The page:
Driving is the controlled operation and movement of a vehicle, including cars, motorcycles, trucks, and buses. Permission to drive on public highways is granted based on a set of conditions being met and drivers are required to follow the established road and traffic laws in the location they are driving. The word driving, has etymology dating back to the 15th century and has developed as what driving has encompassed has changed from working animals in the 15th to automobiles in the 1800s. Driving skills have also developed since the 15th century with physical, mental and safety skills being required to drive. This evolution of the skills required to drive have been accompanied by the introduction of driving laws which relate to not only the driver but the driveability of a car.
The term "driver" originated in the 15th century, referring to the occupation of driving working animals like pack or draft horses. It later applied to electric railway drivers in 1889 and motor-car drivers in 1896. The world's first long-distance road trip by automobile occurred in 1888 when Bertha Benz drove a Benz Patent-Motorwagen from Mannheim to Pforzheim, Germany. Driving requires both physical and mental skills, as well as an understanding of the rules of the road.
In many countries, drivers must pass practical and theoretical driving tests to obtain a driving license. Physical skills required for driving include proper hand placement, gear shifting, pedal operation, steering, braking, and operation of ancillary devices. Mental skills involve hazard awareness, decision-making, evasive maneuvering, and understanding vehicle dynamics. Distractions, altered states of consciousness, and certain medical conditions can impair a driver's mental skills.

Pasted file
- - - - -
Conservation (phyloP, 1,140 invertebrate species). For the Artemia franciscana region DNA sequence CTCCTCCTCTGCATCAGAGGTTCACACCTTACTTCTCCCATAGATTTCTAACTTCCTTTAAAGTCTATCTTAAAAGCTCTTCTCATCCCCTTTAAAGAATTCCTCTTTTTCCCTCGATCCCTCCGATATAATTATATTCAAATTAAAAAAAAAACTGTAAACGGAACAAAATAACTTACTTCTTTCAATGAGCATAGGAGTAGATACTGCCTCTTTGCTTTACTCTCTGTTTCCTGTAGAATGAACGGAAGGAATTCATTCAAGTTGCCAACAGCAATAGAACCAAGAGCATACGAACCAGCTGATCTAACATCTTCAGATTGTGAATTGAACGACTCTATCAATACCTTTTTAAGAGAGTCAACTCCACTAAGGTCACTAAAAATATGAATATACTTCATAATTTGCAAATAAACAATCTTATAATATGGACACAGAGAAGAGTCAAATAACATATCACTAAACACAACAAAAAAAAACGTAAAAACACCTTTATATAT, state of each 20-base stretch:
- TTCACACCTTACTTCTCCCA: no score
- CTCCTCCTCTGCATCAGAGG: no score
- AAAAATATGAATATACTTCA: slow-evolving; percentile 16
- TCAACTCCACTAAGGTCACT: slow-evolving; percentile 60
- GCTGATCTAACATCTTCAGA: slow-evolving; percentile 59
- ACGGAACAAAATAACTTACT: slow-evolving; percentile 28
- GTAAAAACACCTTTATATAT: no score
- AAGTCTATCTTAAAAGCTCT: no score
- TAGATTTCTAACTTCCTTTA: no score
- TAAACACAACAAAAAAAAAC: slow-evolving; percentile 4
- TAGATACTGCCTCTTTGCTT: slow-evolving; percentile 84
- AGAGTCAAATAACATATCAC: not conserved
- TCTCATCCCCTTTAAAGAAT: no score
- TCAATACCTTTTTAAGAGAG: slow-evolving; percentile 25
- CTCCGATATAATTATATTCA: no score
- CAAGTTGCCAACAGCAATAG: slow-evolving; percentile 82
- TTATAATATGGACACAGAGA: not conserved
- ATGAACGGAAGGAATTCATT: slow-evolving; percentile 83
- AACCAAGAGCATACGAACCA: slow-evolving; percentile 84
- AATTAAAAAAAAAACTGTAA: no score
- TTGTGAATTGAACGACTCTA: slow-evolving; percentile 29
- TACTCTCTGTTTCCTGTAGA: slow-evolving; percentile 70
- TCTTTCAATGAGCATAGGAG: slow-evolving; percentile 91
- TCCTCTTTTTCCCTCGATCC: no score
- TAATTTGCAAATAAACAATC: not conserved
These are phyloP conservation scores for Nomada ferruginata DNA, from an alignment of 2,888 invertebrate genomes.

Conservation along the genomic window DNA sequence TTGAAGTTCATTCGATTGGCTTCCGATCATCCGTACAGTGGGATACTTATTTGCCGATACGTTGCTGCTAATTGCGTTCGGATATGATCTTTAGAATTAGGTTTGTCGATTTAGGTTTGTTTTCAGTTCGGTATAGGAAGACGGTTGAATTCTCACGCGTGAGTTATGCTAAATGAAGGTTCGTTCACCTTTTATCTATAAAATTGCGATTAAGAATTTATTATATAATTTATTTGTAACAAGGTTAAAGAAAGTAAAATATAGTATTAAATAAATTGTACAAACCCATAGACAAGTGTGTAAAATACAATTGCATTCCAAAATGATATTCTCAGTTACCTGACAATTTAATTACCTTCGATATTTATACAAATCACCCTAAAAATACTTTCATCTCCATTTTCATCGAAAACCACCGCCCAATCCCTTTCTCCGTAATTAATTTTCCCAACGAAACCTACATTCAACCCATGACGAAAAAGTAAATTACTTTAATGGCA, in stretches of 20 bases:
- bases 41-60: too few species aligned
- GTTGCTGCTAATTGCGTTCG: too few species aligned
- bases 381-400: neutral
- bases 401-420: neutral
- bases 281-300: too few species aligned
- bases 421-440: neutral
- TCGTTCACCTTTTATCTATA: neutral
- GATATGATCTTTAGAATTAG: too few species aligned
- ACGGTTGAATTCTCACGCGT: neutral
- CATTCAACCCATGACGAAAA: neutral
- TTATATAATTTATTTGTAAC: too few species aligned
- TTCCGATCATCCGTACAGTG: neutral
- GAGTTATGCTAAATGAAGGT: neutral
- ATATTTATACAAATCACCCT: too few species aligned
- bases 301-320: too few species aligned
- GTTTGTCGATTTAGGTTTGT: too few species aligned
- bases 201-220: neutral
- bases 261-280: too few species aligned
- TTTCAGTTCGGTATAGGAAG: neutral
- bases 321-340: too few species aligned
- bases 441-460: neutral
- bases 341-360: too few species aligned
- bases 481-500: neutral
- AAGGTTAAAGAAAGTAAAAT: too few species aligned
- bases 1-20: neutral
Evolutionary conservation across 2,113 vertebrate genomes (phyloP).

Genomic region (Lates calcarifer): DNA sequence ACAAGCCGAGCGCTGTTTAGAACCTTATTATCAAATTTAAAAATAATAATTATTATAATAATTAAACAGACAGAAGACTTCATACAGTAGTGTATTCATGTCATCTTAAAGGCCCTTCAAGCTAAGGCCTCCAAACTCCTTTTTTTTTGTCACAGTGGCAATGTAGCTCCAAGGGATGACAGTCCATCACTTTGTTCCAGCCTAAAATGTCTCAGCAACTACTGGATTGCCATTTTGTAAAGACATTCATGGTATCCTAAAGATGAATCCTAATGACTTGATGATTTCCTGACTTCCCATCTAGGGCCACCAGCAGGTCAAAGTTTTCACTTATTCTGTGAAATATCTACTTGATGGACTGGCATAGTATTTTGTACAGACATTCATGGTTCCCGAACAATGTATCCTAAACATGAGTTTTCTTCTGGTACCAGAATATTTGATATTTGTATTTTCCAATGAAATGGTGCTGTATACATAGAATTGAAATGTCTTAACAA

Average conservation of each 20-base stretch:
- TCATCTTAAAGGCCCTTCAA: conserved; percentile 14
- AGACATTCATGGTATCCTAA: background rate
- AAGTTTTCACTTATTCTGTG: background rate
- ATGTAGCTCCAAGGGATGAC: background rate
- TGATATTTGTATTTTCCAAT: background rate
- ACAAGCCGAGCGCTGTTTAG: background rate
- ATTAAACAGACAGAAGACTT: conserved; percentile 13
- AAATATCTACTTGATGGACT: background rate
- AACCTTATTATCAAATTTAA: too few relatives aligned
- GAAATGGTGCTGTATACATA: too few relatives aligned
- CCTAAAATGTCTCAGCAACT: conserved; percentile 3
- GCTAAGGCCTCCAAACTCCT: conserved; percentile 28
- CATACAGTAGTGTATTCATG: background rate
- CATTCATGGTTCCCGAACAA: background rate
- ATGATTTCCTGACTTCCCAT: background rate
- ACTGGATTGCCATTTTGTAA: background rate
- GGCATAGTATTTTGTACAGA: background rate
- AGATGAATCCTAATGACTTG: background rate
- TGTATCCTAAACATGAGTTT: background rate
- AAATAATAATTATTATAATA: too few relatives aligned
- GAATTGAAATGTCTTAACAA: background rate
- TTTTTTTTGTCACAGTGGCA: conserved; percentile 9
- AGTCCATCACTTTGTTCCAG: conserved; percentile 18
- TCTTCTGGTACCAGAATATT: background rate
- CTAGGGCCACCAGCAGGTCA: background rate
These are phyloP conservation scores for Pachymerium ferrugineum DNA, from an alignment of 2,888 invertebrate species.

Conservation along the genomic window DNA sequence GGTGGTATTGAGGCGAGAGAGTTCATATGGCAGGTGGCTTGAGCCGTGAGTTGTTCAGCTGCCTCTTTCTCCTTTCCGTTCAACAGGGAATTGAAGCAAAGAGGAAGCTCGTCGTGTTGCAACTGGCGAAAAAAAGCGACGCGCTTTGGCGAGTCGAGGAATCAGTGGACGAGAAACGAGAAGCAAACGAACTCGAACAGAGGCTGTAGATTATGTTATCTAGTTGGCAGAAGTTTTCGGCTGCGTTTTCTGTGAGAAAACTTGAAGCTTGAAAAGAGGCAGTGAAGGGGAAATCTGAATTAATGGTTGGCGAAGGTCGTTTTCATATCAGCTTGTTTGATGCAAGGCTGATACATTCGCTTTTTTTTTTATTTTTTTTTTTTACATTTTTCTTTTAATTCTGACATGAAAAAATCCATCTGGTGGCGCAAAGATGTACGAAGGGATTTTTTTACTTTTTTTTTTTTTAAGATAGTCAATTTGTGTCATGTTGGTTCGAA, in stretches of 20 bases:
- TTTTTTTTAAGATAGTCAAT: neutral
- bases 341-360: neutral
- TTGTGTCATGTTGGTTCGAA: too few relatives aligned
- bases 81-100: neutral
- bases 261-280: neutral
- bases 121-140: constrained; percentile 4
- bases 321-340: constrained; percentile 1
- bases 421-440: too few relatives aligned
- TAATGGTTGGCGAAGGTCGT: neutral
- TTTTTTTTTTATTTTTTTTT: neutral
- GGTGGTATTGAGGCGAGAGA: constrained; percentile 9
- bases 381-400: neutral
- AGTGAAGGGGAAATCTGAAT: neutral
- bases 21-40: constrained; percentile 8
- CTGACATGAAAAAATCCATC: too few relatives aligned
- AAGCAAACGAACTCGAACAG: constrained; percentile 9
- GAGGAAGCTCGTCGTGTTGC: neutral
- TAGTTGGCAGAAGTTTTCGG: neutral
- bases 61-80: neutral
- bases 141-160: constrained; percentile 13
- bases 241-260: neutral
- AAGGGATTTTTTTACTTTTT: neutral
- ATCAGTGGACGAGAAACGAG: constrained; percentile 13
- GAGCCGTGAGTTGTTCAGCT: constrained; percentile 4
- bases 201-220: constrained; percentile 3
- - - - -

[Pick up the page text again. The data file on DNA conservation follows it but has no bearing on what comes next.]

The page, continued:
Safety concerns in driving include poor road conditions, low visibility, texting while driving, speeding, impaired driving, sleep-deprived driving, and reckless driving. Laws regarding driving, driver licensing, and vehicle registration vary between jurisdictions. Most countries have laws against driving under the influence of alcohol or other drugs. Some countries impose annual renewals or point systems for driver's licenses to maintain road safety.
The World Health Organization estimates that 1.35 million people are killed each year in road traffic; it is the leading cause of death for people age 5 to 29.
Romford is a large town in east London and the administrative centre of the London Borough of Havering. It is located 14.1 miles (23 kilometres) northeast of Charing Cross and is one of the major metropolitan centres identified in the London Plan. Historically, Romford was a market town in the county of Essex, and formed the administrative centre of the liberty of Havering before that liberty was dissolved in 1892. Good road links to London and the opening of the railway station in 1839 were key to the development of the town. The economic history of Romford is characterised by a shift from agriculture to light industry and then to retail and commerce. As part of the suburban growth of London throughout the 20th century, Romford significantly expanded and increased in population, becoming a municipal borough in 1937 and was incorporated into Greater London in 1965. Today, it is one of the largest commercial, retail, entertainment and leisure districts in London and has a well-developed night-time economy as well. Its population, as of 2011, was 122,854.